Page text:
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Premier League

Liverpool fans say sad farewell to ‘one of us’ Klopp



Premier League - Aston Villa v Liverpool - Villa Park, Birmingham, Britain - May 13, 2024 Liverpool manager Juergen Klopp acknowledges the fans after the match Action Images via Reuters/Andrew Boyers/File Photo REUTERS

Liverpool fans were bidding farewell to their charismatic manager Juergen Klopp on Sunday with songs, murals and other tributes to an eight-year reign that brought the glory days back to one of England’s greatest clubs.

The bespectacled 56-year-old German was to manage his beloved Reds for the 491st and final time at 4 p.m. (1500 GMT) against Wolverhampton Wanderers in front of a sellout crowd at Anfield.

With the Premier League game itself largely irrelevant now Liverpool cannot win the title, all focus was on Klopp, who had fought back tears as fans serenaded him at his final away game.

“We’ll never see his like again … He’s one of us,” waxed John Pearman, founder of Liverpool fan magazine “Red All Over The Land” which brought out a special Klopp edition.

After leading the team to seven trophies, including Europe’s Champions League in 2019 and a first English league title in three decades in 2020, Klopp is leaving of his own volition to recharge his batteries.



He has not said what he will do next, beyond ruling out managing another club in England, out of respect for the working class port city he came to love as his own.

“I could have grown up here,” he said in a club video.

“We gave Liverpool the best time of our life, and the other way round as well. I will never walk alone ever again in my life,” he added, alluding to the song by 1960s Liverpool band Gerry and the Pacemakers that became the club anthem.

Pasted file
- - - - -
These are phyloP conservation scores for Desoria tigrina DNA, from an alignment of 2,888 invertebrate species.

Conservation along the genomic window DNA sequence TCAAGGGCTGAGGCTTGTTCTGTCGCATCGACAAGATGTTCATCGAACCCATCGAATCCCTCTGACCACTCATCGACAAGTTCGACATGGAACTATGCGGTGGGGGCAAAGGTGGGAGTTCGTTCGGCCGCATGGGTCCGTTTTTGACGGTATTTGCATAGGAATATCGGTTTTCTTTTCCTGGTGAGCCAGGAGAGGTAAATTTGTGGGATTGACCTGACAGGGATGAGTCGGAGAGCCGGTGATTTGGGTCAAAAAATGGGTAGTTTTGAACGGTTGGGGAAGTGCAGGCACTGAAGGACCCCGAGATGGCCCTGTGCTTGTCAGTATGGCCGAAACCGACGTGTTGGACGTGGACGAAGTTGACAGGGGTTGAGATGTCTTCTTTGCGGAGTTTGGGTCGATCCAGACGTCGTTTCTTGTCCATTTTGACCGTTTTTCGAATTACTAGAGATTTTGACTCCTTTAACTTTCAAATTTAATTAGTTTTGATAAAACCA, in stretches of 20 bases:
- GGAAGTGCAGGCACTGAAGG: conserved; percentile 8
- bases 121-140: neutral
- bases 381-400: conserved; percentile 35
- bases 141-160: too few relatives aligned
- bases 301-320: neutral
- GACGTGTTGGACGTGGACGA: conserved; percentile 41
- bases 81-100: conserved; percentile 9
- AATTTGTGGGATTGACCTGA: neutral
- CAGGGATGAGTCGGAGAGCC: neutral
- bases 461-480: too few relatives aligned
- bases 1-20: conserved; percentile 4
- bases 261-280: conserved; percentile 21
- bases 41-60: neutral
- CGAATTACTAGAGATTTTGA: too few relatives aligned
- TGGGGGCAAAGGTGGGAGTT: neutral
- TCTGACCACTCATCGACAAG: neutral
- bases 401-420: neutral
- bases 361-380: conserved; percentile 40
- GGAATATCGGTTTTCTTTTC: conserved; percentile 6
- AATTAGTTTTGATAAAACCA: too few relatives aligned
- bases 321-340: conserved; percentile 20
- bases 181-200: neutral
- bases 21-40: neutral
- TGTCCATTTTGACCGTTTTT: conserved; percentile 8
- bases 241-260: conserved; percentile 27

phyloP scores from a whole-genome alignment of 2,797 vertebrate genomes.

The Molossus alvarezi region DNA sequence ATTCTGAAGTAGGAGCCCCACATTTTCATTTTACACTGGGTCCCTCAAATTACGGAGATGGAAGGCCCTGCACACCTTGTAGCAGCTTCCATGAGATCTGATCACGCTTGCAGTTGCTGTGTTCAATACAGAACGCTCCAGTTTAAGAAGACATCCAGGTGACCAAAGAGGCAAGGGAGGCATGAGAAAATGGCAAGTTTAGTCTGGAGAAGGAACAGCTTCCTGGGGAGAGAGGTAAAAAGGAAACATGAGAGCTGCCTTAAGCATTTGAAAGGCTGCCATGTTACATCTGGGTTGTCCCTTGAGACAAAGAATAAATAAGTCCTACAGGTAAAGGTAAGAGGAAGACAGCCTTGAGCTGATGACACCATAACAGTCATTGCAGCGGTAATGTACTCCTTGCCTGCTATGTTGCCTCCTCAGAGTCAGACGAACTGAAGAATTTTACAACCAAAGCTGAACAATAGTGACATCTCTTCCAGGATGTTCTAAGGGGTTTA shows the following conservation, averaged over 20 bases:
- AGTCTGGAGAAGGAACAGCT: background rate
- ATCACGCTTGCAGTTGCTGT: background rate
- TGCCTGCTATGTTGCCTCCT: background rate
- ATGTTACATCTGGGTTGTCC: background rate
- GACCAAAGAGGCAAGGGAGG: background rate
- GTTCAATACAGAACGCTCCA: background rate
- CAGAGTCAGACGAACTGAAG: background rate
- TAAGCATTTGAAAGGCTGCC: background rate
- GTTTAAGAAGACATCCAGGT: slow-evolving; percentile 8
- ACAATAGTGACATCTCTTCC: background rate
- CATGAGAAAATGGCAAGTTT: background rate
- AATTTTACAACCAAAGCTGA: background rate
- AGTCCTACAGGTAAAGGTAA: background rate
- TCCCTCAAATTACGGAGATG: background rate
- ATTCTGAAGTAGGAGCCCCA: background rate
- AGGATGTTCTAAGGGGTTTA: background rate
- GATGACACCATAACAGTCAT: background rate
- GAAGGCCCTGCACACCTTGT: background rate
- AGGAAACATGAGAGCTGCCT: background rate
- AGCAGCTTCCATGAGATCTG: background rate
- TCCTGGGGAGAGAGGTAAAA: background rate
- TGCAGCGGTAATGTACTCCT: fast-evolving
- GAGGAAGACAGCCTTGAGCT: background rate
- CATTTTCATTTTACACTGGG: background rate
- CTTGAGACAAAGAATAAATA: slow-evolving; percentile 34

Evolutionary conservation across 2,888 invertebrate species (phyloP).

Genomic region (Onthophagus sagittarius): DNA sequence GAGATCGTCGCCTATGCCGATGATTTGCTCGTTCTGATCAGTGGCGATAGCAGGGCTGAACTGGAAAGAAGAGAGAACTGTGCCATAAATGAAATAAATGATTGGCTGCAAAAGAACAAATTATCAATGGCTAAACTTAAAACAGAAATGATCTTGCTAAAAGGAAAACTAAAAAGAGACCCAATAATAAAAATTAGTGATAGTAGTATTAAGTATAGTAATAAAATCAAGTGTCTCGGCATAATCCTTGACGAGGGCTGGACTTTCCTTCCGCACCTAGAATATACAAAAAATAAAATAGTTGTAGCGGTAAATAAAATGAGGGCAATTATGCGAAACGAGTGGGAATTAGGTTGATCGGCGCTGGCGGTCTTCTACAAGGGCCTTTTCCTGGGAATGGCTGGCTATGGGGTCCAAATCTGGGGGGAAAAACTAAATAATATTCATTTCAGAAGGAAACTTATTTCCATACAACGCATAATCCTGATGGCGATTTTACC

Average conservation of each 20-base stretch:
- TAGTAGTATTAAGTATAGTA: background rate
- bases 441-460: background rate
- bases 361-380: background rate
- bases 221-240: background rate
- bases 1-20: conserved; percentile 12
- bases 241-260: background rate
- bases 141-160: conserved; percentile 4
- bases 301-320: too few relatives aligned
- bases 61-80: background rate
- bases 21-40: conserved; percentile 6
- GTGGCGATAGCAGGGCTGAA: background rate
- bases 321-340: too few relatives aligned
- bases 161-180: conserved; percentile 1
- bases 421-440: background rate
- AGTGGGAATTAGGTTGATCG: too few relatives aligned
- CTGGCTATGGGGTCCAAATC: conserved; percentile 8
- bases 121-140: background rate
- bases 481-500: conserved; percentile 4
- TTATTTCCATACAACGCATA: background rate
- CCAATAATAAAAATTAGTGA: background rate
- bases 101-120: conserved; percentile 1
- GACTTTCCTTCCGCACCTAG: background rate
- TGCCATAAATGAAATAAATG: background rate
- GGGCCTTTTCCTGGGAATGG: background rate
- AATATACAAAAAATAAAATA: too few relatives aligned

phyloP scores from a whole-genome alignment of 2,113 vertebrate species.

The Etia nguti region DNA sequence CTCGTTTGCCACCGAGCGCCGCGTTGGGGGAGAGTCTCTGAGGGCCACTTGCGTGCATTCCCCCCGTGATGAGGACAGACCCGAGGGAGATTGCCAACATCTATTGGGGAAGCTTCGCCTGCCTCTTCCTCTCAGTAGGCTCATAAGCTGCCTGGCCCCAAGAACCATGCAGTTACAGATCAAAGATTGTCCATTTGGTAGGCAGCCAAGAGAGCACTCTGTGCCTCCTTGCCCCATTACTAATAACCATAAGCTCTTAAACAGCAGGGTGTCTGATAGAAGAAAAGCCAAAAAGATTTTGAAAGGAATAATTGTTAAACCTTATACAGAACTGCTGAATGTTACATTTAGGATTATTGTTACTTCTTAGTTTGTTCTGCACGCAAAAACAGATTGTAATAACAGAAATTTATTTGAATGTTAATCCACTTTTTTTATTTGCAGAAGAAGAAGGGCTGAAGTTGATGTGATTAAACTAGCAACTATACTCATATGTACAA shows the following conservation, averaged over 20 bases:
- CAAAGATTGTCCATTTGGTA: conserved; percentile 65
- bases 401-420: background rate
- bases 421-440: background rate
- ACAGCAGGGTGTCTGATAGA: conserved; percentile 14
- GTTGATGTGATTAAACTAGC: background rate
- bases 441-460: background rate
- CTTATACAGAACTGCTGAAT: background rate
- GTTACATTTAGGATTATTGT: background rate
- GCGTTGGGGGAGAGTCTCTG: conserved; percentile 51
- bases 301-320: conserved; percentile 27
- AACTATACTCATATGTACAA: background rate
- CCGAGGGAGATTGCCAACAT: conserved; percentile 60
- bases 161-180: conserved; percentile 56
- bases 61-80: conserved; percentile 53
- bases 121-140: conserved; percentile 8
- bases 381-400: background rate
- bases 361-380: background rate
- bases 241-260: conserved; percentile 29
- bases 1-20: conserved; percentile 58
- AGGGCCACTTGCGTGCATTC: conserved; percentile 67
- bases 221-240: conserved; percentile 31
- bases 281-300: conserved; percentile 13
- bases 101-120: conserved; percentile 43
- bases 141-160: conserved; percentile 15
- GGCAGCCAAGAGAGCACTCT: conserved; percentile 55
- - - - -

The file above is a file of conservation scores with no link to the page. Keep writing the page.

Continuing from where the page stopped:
It was not only success that endeared Klopp to fans.


They loved his passion and personality: fist-pumps at the end of games, bear hugs for players, time for charitable causes, indignant protests at dubious decisions, and insistence on a high-energy aggressive “gegenpress” style of football.

After decades of mediocrity, when arch-rivals Manchester United were the top dogs in England, Klopp restored Liverpool’s pride, his irrepressible zeal eclipsing other Premier League managers.

“Watching Klopp and so many of the incredible players he developed made me fall in love with football, making the fact he’s leaving hurt even more,” said 15-year-old fan Freddie Williams before the Wolves game.

“He’s given the fans what they’d been longing for the past 30 years, putting Liverpool back on top. The moments he’s created, the laughter he’s given us along with his immense success has made him irreplaceable at LFC.”

In pubs and back streets, supporters recalled their favourite Klopp moments: the four-goal comeback against Barcelona in a 2019 Champions League semi-final, a 7-0 drubbing of Manchester United in 2023, or his manic leaping charge across the pitch after a last-ditch winner against derby rivals Everton in 2018.


Ever the gentleman, Klopp later apologised for disrespecting Everton.


The fans’ song for Klopp is a delirious version of the Liverpool-born Beatles’ “I Feel Fine”.

“I’m so glad that Juergen is a Red, I’m so glad he delivered what he said!” they chant.